The FTC’s Latest Patent Settlement Report Will Serve as Fodder for the Commission’s Crusade Against Patent Settlement Agreements

May 8, 2011

By Kurt R. Karst –      

While we were at the American Conference Institute’s conference on Paragraph IV Disputes last week, the Federal Trade Commission (“FTC”) announced the publication of its annual summary of agreements filed with the Commission during Fiscal Year 2010 – “Agreements Filed with the Federal Trade Commission under the Medicare Prescription Drug, Improvement, and Modernization Act of 2003.”  According to the FTC, “[p]harmaceutical companies struck an unprecedented number of deals in Fiscal Year (FY) 2010 in which the manufacturers of branded products paid potential generic rivals and generic companies agreed to defer the introduction of lower-cost medicines for American consumers.”  The 2003 MMA requires pharmaceutical applicants – both brand and generic – to file with the FTC and the Assistant Attorney General certain agreements executed on or after January 7, 2004.  Since the enactment of the MMA, the FTC has published summaries of these agreements.  Copies of previous summaries are available here.

The FTC’s report says that in FY 2010 the Commission received 113 final resolutions of patent disputes between a brand and a generic, which is almost double the amount received in any previous fiscal year.  Of these 113 final resolutions, the number of potential pay-for-delay settlements (31 in FY 2010) and the number of potential pay-for-delay settlements involving first filers (26 in FY 2010) substantially increased over any previous year, as shown in the table below from the FTC’s report.


Notwithstanding the identification of “potential pay-for-delay” agreements, the FTC’s announcement of the annual summary, titled “FTC Staff Report Finds 60 Percent Increase in Pharmaceutical Industry Deals That Delay Consumers' Access to Lower-Cost Generic Drugs,” seems less tentative. 

The FY 2010 summary report will certainly show up again – probably sooner rather than later – as the FTC continues its crusade – both in the courts and in Congress – against patent settlement agreements.  (The FTC even has a website dedicated to the issue.) 

In March, the U.S. Supreme Court denied a Petition for Writ of Certiorari in Louisiana Wholesale Drug Co., Inc., et al. v. Bayer AG, et al. (Docket No. 10-762) concerning whether a patent settlement agreement involving manufacturers of Ciprofloxacin HCl (CIPRO) is per se lawful under the Sherman Act – see our previous post here

The FTC’s report could also add steam to Senator Herb Kohl’s (D-WI) efforts to push through Congress the Preserve Access to Affordable Generics Act, which, as we previously reported, was introduced once again earlier this year.  That bill would amend the Federal Trade Commission Act to permit the FTC to “initiate a proceeding to enforce the provisions of [new Sec. 28] against the parties to any agreement resolving or settling, on a final or interim basis, a patent infringement claim, in connection with the sale of a drug product.”  Such agreements, if challenged, would be presumptively anticompetitive and unlawful unless it can be demonstrated “by clear and convincing evidence that the procompetitive benefits of the agreement outweigh the anticompetitive effects of the agreement.”  In addition, “[e]ach person, partnership or corporation that violates or assists in the violation of [new Sec. 28] shall forfeit and pay to the United States a civil penalty of not more than 3 times the gross revenue of the NDA holder from sales of the drug product that is the subject of the patent infringement claim for the period of the violation, starting with the date of the agreement.”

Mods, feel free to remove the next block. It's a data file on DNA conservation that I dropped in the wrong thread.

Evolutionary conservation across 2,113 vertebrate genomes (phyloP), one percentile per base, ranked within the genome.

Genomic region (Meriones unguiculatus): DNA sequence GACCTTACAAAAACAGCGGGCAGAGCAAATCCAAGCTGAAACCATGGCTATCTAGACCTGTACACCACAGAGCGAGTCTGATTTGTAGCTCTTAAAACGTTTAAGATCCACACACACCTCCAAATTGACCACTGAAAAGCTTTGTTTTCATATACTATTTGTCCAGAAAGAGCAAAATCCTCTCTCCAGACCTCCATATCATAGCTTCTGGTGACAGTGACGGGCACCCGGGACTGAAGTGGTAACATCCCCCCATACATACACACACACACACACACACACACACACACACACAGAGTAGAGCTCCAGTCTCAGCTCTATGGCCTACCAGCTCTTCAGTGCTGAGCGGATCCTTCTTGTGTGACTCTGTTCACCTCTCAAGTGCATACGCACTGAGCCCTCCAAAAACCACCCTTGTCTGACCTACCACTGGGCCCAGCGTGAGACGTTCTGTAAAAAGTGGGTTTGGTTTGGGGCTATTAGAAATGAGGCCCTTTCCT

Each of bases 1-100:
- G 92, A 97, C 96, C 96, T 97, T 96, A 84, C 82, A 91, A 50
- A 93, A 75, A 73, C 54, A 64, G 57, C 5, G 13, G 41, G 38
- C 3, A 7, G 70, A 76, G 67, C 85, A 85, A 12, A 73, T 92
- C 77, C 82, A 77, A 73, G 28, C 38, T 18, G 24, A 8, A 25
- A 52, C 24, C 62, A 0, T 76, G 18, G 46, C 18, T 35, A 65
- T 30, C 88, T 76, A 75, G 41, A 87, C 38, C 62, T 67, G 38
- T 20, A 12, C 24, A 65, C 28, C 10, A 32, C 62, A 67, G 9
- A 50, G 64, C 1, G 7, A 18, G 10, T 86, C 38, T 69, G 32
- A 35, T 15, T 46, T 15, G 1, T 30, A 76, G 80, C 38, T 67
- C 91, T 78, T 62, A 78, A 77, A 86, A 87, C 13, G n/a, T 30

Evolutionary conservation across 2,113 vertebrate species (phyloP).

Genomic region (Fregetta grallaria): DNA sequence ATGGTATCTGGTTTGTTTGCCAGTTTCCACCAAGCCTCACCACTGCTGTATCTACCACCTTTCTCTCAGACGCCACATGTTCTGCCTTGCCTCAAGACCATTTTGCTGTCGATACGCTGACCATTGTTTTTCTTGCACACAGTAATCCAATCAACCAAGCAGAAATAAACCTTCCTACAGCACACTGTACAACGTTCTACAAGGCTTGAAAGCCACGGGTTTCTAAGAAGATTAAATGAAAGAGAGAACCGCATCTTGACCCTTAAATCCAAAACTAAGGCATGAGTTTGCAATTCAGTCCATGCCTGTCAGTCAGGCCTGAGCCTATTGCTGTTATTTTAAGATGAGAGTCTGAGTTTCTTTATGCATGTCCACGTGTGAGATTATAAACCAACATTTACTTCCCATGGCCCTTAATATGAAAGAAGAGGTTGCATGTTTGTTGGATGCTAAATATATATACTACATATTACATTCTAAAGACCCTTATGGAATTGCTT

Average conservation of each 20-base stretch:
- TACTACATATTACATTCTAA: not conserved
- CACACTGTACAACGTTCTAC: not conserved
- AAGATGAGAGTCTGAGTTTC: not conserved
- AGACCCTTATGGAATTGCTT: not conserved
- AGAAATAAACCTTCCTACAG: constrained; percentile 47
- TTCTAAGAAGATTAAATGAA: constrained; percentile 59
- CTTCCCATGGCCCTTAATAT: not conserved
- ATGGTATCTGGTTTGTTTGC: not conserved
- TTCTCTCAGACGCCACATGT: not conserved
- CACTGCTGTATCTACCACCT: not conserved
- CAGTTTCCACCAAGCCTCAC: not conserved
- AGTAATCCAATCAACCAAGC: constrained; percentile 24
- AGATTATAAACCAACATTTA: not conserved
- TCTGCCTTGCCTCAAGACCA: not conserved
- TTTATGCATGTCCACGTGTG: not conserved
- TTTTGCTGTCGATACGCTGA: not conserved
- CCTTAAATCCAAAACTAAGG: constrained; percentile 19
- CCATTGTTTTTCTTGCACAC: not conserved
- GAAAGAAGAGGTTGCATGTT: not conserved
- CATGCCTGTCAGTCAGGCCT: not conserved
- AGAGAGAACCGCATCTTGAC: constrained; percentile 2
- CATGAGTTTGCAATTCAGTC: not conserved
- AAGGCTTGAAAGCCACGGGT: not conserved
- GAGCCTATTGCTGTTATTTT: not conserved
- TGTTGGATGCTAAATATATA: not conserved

Reaction to the FTC’s FY 2010 annual summary from the Generic Pharmaceutical Association (“GPhA”) was swift.  In a press release, GPhA said that “[t]he FTC is continuing to perpetuate the myth that pro-competitive, pro-consumer patent settlements are harmful to consumers — an unsubstantiated position that has repeatedly failed to receive support in both Congress and the Courts.”  GPhA cites two analyses – from the Royal Bank of Canada and Jonathan Orszag, former Director of the Office of Policy and Strategic Planning and member of President Clinton’s National Economic Council – supporting the proposition that patent settlement agreements are pro-competitive and increases opportunities for consumer savings.  The FTC’s analysis of such agreements (see our previous post here) estimates that patent settlement agreements “cost American consumers $3.5 billion per year – $35 billion over the next 10 years.”